Workplace and health transformations

The pandemic has transformed the needs and demands of workers and workplaces – whether in company or home offices, manufacturing facilities, shops, hospitals, distribution centres or transport. Greater experience with remote working and flexible work hours is changing expectations of how, when and where employees will work. This is challenging how firms maintain company culture, creativity, identity and the motivation of their employees.

This also has big implications for the health and well-being of employees and for society at large. Firms may suffer from productivity losses and need to more carefully manage employee safety and security challenges. This was certainly true in the early days of the pandemic, where surveys showed that 55% of employees were less productive and engaged due to remote working.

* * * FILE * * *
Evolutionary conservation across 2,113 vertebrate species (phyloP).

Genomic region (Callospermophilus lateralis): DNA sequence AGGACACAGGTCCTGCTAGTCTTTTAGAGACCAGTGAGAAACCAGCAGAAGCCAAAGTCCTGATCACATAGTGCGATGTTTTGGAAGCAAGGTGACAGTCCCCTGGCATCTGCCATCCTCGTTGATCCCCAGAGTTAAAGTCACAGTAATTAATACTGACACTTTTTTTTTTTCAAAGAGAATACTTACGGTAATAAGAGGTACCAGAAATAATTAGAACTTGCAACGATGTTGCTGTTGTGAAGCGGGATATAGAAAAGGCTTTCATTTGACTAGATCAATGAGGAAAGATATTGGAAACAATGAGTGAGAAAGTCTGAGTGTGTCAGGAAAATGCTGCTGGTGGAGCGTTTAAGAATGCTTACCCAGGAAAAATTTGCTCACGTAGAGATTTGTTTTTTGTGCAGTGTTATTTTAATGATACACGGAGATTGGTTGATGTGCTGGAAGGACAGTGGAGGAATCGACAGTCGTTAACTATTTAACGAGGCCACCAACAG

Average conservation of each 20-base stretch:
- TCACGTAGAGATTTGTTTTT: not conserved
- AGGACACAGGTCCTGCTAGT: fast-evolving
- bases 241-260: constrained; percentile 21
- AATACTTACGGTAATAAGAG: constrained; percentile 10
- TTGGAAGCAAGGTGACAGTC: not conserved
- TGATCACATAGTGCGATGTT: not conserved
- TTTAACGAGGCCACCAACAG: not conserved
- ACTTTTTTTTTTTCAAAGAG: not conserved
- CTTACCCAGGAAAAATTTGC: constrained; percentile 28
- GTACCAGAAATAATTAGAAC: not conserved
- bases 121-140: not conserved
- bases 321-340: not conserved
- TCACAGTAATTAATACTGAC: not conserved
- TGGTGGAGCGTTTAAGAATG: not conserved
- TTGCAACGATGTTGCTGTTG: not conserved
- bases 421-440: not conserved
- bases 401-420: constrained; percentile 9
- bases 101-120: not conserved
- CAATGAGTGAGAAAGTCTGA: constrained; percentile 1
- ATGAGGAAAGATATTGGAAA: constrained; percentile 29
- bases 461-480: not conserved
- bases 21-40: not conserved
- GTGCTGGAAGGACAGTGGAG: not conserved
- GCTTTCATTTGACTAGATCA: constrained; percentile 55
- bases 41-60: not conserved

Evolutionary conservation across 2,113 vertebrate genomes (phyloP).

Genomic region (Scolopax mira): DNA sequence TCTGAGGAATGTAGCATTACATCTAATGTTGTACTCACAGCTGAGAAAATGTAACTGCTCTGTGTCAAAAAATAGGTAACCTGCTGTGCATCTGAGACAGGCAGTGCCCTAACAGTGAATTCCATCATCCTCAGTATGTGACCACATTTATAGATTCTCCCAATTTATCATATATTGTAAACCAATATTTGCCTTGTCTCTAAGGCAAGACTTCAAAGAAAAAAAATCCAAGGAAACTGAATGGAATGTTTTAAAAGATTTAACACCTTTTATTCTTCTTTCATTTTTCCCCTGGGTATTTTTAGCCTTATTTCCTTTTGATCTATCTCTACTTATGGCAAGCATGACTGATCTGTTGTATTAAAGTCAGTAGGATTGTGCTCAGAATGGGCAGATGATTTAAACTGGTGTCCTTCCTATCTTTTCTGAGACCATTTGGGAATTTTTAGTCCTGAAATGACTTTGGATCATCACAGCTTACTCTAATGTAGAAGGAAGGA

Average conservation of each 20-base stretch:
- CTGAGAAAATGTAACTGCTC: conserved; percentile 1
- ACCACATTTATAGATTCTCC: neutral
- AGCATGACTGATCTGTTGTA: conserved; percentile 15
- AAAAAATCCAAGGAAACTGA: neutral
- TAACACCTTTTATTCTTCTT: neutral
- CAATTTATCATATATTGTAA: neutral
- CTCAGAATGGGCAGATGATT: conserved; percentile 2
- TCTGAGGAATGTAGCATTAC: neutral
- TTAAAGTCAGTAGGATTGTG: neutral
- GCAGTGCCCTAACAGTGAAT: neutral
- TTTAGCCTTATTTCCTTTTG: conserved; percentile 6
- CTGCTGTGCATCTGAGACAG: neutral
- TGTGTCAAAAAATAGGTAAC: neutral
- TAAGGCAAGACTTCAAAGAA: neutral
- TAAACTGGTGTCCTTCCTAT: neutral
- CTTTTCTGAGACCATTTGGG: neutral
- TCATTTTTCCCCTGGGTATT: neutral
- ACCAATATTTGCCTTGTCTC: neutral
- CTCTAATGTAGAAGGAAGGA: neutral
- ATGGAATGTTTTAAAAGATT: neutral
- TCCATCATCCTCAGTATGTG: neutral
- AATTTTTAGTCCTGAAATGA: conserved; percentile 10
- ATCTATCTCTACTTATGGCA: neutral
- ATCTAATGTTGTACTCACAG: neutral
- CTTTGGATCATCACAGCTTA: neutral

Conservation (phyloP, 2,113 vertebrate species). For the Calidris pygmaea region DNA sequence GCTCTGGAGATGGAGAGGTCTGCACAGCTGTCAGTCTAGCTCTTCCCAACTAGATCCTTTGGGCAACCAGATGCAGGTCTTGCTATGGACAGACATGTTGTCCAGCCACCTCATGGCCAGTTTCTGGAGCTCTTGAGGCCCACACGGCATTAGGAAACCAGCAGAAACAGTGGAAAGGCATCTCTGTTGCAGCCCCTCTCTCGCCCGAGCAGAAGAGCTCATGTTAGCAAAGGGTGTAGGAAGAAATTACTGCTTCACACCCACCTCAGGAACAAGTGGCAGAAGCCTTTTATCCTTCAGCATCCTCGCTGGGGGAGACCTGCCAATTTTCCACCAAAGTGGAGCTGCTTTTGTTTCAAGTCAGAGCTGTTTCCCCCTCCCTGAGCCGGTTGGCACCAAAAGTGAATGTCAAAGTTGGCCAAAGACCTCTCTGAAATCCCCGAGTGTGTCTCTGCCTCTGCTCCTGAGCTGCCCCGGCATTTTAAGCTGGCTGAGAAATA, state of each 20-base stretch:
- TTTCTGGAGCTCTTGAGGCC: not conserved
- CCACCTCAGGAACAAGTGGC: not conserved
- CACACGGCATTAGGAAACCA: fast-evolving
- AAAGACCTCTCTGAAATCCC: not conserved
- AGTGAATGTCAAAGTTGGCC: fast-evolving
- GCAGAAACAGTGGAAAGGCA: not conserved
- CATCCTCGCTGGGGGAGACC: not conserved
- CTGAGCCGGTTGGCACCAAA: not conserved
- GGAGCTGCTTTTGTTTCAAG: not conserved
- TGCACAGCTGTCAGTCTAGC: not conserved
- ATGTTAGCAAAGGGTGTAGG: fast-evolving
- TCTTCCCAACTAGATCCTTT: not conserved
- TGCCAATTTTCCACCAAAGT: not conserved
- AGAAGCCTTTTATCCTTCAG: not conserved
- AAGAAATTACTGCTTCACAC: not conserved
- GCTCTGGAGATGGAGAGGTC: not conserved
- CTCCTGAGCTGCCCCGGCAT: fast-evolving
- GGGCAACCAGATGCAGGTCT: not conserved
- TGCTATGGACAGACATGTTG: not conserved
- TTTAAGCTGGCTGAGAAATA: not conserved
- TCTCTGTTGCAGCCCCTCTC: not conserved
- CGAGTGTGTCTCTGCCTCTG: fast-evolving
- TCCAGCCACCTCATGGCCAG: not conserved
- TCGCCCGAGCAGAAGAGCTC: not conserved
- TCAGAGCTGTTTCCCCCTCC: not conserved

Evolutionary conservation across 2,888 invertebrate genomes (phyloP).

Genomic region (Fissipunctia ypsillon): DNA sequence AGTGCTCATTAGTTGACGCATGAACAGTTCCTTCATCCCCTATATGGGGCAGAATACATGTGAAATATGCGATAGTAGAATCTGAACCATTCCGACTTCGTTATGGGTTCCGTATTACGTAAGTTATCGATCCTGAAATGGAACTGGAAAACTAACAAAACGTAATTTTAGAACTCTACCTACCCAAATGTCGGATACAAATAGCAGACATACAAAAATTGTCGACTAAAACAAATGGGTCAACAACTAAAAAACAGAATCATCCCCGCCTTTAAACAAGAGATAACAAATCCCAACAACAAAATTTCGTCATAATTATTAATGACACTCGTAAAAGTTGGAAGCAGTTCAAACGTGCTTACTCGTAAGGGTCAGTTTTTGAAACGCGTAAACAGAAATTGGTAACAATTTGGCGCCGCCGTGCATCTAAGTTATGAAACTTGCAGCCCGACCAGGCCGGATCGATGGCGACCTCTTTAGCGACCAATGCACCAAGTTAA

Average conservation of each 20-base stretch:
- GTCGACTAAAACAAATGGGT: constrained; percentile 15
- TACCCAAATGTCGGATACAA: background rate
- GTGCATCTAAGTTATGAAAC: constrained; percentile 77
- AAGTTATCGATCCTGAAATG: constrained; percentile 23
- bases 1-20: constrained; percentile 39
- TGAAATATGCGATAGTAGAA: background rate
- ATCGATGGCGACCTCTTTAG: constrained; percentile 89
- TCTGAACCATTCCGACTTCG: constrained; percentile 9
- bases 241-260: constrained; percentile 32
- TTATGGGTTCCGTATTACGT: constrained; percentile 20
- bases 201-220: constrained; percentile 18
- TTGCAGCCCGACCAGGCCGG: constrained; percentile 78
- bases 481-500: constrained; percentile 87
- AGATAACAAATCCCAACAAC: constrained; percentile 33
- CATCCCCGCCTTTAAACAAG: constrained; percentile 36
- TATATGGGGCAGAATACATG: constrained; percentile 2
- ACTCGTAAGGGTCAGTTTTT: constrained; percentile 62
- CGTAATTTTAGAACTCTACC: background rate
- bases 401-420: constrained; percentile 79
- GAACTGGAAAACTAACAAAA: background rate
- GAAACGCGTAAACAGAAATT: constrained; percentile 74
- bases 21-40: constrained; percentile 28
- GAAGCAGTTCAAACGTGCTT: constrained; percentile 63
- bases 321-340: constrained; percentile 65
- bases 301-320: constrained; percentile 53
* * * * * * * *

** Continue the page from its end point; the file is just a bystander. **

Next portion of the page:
On a broader societal level, an ongoing global mental health crisis exacerbated by the pandemic and associated lockdowns has produced staggering impacts. Lost schooling, altered work conditions, job losses, isolation and the economic downturn have put all ages at risk of higher rates of depression, anxiety, PTSD, and lost productivity. The costs of worsening mental health could rise to as much as $1.6 trillion over the next 10 years in just the US alone.

Responding to truly global risks

Beyond the public health challenges of the current crisis, governments, international agencies and companies have all struggled in multiple dimensions with their response to this global risk.

All organizations can learn much from the past year. However, instead of preparing for the last crisis, they should seek to uncover transferable lessons that could apply to a range of complex, emerging threats.